Research shows that voter turnout falls when an electorate is concerned about fraud. People, after all, worry that their vote won’t count. More stringent voting rules may reassure voters and actually raise voter participation rates.

Instead of ensuring election day integrity, Minnesota puts its faith in recounts. In 2008, a recount dragged on for eight months and turned a 725 vote victory by Norm Coleman into a 312 vote loss to Al Franken. Not surprisingly, the Franken path to victory was based on mailed absentee ballots that were “mistakenly” rejected.

Minnesota should heed the warnings of the 2005 “Building Confidence in U.S. Elections” report by the Commission on Federal Election Reform. The report was chaired by former President Jimmy Carter and former Secretary of State James Baker III and it cautioned, “absentee ballots remain the largest source of potential voter fraud.” The report raised numerous concerns about fraud and voter intimidation in mail-in voting. “Citizens who vote at home, at nursing homes, at the workplace, or in church are more susceptible to pressure, overt and subtle, or to intimidation. Vote buying schemes are far more difficult to detect when citizens vote by mail,” the report states.

There have been no new advancements since that allow us to better detect such voter discrepancies. Vote buying has long been a concern and was a major reason states adopted secret ballots between 1888 and 1950. When buyers couldn’t check which candidates a person voted for, vote buying became much more difficult. Research finds that voter turnout fell by about 8–12 percent after states adopted a secret ballot—in part because people were no longer paid to vote.

The Commission provided numerous examples of fraud with mail-in ballots. And there have been more cases since then. In 2017, 700 fraudulent mail-in ballots were discovered in a Dallas City Council election, all signed with fake names by a single person. The discovery postponed calling two city council races, and was much larger than the vote difference in one of those races. The case resulted in a criminal conviction.

In a 2018 North Carolina Congressional race, Republican Mark Harris edged out Democrat Dan McCready by 905 votes. But political operative McCrae Dowless had requested more than 1,200 absentee ballots on behalf of voters, collected from voters’ homes that he and his staff then filled out and sent in. Dowless currently faces criminal charges. Often, impossibly large numbers of people supposedly live at the same address. In San Pedro, California in 2016, eighty-three registered voters received absentee ballots at the same small, two-bedroom apartment. When these types of cases arise, they are virtually never prosecuted. Of course, any attempt to tighten these massive loopholes will be labeled “voter suppression.” But the Carter-Baker report said clearly: “Photo IDs currently are needed to board a plane, enter federal buildings and cash a check. Voting is equally important.”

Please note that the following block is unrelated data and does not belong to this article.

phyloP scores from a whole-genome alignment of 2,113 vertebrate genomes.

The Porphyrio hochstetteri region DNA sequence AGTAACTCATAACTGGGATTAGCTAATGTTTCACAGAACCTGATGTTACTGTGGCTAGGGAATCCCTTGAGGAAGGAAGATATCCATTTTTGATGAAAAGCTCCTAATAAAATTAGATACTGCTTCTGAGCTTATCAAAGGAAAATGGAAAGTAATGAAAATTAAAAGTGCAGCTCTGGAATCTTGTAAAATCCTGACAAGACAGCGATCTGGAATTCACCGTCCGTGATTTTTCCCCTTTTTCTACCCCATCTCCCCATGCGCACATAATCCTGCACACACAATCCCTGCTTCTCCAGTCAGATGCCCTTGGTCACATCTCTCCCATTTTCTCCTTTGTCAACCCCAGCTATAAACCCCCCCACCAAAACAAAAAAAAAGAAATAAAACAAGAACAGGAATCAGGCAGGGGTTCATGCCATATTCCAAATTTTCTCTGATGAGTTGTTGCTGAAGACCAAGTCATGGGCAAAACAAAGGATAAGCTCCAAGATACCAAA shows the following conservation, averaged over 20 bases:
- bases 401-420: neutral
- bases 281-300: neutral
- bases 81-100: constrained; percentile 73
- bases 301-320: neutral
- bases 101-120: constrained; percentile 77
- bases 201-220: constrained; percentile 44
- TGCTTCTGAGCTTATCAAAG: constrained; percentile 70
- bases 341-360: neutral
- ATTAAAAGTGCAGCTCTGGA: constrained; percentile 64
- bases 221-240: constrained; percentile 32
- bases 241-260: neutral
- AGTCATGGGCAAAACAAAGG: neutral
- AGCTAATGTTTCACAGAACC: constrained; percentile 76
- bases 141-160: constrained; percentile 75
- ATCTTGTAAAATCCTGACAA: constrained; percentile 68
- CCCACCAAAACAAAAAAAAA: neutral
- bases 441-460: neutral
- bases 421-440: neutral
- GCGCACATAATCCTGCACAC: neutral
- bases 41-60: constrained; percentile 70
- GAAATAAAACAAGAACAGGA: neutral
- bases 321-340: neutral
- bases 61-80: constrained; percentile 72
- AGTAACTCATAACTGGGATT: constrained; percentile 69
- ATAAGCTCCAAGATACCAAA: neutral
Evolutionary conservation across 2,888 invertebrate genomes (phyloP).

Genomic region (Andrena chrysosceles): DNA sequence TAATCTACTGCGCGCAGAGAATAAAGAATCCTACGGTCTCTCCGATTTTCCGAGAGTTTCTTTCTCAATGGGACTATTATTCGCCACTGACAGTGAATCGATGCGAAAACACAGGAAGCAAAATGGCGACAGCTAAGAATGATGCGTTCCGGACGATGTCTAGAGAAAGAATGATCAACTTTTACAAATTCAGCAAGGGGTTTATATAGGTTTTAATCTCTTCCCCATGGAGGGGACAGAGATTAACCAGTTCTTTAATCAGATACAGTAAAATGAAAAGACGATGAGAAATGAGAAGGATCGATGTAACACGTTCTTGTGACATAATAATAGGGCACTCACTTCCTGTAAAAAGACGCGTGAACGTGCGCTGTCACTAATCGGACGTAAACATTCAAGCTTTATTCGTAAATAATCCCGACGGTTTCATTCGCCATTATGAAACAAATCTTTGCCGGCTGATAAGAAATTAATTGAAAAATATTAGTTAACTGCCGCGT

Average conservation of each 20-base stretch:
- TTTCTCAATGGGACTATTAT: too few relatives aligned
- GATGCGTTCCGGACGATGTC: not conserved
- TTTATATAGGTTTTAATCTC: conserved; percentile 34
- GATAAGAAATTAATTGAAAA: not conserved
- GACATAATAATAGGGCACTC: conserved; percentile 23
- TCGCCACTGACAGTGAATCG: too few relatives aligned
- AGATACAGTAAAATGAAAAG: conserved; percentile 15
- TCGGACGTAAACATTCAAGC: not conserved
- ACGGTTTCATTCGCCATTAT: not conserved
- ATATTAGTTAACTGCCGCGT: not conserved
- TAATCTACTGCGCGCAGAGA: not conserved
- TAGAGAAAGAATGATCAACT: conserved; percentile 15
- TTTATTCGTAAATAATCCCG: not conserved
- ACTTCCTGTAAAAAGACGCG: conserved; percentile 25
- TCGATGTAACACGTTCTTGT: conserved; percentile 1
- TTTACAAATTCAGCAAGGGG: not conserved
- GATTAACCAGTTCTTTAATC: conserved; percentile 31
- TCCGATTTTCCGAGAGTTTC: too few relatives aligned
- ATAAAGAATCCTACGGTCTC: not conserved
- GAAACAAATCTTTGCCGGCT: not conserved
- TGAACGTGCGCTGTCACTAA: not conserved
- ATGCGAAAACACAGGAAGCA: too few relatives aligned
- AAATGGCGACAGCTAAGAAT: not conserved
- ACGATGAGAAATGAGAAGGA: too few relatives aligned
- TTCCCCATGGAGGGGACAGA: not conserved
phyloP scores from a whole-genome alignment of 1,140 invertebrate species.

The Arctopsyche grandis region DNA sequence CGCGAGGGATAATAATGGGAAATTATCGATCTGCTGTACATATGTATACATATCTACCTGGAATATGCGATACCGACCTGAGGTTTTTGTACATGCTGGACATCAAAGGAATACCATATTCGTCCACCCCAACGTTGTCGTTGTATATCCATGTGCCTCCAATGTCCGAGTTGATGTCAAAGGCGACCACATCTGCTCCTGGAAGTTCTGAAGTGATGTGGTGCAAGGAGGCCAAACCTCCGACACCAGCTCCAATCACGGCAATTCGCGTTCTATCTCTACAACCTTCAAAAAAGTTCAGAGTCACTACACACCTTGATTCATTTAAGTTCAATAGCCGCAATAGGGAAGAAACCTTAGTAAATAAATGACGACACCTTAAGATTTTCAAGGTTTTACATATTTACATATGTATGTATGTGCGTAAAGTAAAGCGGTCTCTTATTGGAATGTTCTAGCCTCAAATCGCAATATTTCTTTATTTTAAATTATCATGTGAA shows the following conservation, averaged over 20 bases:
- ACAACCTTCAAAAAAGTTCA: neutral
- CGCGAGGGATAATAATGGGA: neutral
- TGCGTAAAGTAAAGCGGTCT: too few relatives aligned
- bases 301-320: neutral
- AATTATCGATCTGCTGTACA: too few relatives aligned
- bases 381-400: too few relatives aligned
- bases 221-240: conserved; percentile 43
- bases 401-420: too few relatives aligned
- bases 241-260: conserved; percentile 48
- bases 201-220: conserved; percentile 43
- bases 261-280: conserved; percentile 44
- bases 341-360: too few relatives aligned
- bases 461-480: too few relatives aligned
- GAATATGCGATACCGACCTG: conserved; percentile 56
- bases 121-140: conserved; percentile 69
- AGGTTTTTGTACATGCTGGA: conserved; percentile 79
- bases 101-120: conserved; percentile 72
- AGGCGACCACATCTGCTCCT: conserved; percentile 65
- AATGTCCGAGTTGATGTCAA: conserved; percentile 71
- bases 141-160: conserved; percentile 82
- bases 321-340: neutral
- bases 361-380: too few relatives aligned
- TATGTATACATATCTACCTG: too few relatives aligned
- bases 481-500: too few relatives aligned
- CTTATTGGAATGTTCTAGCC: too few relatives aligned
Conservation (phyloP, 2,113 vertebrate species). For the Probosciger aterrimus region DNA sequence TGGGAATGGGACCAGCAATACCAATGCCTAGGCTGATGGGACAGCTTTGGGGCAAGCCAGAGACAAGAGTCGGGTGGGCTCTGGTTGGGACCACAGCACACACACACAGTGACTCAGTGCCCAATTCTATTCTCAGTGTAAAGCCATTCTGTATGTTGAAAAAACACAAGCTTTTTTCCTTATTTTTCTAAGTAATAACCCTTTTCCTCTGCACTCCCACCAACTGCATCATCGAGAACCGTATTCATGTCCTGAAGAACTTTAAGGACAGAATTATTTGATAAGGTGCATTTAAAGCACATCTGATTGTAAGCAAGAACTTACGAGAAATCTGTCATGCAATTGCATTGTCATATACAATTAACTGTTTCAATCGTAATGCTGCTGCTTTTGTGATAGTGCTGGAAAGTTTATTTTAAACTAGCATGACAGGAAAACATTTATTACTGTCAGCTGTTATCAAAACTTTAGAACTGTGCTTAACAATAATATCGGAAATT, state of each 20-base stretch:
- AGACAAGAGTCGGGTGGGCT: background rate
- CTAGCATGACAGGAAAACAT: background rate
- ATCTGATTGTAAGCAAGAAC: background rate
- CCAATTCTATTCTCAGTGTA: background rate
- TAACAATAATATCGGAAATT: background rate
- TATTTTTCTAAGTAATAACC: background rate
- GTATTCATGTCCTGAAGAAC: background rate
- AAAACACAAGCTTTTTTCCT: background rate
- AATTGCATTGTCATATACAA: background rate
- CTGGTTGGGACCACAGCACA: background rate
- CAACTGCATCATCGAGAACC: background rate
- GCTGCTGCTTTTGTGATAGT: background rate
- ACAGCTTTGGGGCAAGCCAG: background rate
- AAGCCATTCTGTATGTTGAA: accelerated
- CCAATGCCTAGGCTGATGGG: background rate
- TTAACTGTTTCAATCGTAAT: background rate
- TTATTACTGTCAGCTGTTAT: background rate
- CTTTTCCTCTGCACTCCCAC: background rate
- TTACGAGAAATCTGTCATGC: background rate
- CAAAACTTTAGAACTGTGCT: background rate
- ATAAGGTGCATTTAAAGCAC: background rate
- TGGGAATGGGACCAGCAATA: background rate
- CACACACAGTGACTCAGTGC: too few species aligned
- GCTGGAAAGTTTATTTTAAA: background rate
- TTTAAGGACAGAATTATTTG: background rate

In October 2021, Minnesotans will be asked to have a “real ID” to board a flight. Instead of weakening ballot integrity, the “real ID” card should, as the Carter-Baker commission noted, “be modestly adapted for voting purposes to indicate on the front or back whether the individual is a U.S. citizen.”

Former Rep. Lewis is a candidate for US Senate in Minnesota and Mr. John Lott is President of the Crime Prevention Research Center.


Lewis traveling state on “Reopen Minnesota for business” tour

Lewis traveling state on “Reopen Minnesota for business” tour

May 1, 2020

Minutes before Minnesota Gov. Tim Walz announced he would extend the state’s stay-at-home order another two weeks, U.S. Senate candidate Jason Lewis and a group of business professionals in Albert Lea met to discuss the need to reopen the state for business. 

Lewis, a Republican, is running against Democratic U.S. Sen. Tina Smith, who was appointed to the seat in 2018 to replace former U.S. Sen. Al Franken. Lewis previously served one term in the 2nd District of the U.S. House of Representatives.

Lewis, who met with a group of people at Robert Hoffman Realty in downtown Albert Lea, said he thinks evidence shows that all that is being done with the stay-at-home order and business closures or modifications is delaying the onset of COVID-19 and prolonging the period the most vulnerable would be at risk. He said this was the first time in his life that he has seen healthy people be quarantined. 

Lewis said this is leading to a rise in mental health issues and suicides, and he said he thinks health care costs that result from the restrictions will be worse than the costs from the virus itself. 

“They’re going to dwarf anything we’re going through with COVID,” he said. 

He said he feared some politicians are using COVID-19 to expand their power and said he is trying to be a voice for small business owners, many of which are struggling.